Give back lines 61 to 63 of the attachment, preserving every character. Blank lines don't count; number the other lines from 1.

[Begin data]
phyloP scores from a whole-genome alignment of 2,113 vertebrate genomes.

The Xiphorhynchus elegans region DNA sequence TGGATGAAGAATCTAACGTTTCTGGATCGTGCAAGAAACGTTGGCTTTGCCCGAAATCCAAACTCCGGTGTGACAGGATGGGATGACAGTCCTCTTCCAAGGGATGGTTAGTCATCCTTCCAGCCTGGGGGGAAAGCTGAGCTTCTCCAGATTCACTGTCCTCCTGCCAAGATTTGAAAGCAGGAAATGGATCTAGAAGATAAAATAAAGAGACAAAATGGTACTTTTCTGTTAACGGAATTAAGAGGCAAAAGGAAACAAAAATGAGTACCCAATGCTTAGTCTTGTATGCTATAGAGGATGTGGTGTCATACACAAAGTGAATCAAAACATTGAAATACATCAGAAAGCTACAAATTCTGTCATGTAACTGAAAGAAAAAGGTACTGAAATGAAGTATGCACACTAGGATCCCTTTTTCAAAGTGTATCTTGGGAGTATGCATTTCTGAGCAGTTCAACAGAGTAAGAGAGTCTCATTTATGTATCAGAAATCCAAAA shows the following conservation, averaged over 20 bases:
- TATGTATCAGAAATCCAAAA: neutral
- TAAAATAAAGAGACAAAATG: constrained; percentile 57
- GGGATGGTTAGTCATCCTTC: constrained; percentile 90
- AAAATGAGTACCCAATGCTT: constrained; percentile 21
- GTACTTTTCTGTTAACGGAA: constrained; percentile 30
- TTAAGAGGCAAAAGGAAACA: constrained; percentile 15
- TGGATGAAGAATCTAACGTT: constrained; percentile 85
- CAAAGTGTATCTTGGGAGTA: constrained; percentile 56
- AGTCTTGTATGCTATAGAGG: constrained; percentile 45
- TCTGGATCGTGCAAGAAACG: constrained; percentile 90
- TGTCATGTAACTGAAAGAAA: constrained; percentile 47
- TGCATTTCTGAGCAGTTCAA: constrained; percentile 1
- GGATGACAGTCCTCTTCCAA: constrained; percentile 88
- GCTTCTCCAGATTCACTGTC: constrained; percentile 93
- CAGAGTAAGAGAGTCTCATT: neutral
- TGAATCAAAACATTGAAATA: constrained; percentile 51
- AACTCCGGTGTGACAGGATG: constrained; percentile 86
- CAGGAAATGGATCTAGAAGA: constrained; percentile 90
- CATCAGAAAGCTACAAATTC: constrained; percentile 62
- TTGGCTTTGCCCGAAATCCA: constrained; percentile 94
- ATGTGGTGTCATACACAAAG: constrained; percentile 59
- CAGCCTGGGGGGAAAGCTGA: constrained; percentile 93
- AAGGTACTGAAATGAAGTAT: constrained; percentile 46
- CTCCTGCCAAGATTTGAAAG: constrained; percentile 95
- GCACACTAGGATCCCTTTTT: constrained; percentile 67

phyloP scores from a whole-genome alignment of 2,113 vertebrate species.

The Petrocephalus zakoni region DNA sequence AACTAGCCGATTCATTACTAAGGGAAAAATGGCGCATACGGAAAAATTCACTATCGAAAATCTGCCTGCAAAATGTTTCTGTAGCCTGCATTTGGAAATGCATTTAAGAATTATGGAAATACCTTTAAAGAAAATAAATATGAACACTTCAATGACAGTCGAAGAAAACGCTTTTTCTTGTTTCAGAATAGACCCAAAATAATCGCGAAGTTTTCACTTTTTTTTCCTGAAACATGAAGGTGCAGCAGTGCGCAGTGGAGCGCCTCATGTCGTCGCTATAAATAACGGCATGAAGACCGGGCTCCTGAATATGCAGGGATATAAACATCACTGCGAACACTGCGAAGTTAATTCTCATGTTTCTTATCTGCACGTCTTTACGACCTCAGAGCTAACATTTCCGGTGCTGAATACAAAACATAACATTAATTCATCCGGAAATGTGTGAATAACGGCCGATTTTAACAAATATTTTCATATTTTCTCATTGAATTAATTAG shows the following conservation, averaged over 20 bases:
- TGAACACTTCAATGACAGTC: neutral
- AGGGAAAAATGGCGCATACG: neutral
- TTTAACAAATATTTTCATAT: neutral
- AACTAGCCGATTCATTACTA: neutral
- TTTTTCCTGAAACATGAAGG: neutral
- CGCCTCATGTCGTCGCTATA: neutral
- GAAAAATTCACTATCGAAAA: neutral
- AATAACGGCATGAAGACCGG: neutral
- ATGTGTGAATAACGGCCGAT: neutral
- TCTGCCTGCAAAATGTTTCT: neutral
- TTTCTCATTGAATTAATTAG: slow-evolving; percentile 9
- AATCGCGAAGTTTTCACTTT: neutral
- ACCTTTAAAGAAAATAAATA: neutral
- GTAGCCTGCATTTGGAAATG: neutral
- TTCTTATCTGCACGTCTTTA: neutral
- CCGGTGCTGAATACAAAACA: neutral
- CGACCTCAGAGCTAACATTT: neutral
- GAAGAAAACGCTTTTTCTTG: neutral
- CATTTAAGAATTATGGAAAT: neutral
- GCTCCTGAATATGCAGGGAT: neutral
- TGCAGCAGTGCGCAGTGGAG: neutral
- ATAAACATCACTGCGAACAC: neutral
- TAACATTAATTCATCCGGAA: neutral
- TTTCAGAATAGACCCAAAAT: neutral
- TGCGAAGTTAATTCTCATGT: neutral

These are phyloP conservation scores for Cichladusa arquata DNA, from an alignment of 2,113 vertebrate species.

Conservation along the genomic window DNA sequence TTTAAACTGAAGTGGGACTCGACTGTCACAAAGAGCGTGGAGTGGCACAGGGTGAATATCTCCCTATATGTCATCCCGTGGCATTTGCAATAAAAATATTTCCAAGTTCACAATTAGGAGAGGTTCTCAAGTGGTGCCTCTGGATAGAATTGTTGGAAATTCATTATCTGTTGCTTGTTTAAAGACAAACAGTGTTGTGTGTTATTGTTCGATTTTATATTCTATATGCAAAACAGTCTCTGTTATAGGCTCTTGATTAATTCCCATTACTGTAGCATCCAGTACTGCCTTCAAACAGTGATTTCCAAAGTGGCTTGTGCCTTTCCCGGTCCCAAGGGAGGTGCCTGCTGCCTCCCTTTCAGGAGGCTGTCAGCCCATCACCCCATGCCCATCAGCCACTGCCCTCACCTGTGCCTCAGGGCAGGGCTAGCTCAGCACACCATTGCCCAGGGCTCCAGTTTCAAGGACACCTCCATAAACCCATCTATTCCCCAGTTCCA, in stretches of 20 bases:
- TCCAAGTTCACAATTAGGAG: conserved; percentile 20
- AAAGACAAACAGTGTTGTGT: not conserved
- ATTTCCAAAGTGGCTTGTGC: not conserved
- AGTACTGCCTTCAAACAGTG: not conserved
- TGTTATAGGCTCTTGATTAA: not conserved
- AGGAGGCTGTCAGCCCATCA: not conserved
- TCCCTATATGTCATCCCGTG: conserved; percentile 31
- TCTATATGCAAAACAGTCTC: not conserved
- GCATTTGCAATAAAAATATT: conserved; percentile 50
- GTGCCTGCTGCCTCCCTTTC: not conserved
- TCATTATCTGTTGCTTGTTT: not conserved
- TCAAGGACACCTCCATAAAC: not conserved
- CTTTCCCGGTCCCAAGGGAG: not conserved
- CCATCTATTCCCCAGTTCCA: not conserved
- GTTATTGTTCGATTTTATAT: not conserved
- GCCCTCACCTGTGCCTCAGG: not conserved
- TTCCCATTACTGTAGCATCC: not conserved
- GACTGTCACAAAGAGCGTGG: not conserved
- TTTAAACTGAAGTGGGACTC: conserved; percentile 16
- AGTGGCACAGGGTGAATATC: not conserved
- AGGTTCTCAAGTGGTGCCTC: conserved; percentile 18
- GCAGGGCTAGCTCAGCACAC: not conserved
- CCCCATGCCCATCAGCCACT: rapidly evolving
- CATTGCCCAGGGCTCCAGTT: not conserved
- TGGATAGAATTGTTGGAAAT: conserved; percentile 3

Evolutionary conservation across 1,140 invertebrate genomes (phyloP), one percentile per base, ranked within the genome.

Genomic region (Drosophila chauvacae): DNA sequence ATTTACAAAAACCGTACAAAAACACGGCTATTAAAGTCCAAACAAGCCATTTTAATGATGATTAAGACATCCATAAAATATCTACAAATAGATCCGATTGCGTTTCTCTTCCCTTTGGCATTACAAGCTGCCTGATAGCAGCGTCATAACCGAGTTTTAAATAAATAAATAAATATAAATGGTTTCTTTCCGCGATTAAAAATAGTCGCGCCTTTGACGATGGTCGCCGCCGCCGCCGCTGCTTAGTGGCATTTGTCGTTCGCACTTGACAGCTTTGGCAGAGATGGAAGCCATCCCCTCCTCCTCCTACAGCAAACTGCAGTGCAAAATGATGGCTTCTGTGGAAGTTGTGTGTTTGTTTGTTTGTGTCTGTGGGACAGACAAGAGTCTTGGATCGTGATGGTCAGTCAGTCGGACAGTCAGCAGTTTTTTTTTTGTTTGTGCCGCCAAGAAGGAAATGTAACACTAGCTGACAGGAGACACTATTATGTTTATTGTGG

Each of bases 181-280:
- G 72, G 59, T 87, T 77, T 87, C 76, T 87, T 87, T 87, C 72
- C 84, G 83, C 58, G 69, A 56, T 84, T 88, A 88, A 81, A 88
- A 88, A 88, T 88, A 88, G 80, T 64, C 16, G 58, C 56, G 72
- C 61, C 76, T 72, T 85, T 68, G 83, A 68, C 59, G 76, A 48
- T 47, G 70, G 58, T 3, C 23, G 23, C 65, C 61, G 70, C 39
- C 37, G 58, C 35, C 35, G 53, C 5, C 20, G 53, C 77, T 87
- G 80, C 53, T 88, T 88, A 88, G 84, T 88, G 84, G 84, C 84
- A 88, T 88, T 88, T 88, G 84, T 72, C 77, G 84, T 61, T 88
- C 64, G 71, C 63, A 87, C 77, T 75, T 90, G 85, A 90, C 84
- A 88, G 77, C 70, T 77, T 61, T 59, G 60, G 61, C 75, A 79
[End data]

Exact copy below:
- TGTTATAGGCTCTTGATTAA: not conserved
- AGGAGGCTGTCAGCCCATCA: not conserved
- TCCCTATATGTCATCCCGTG: conserved; percentile 31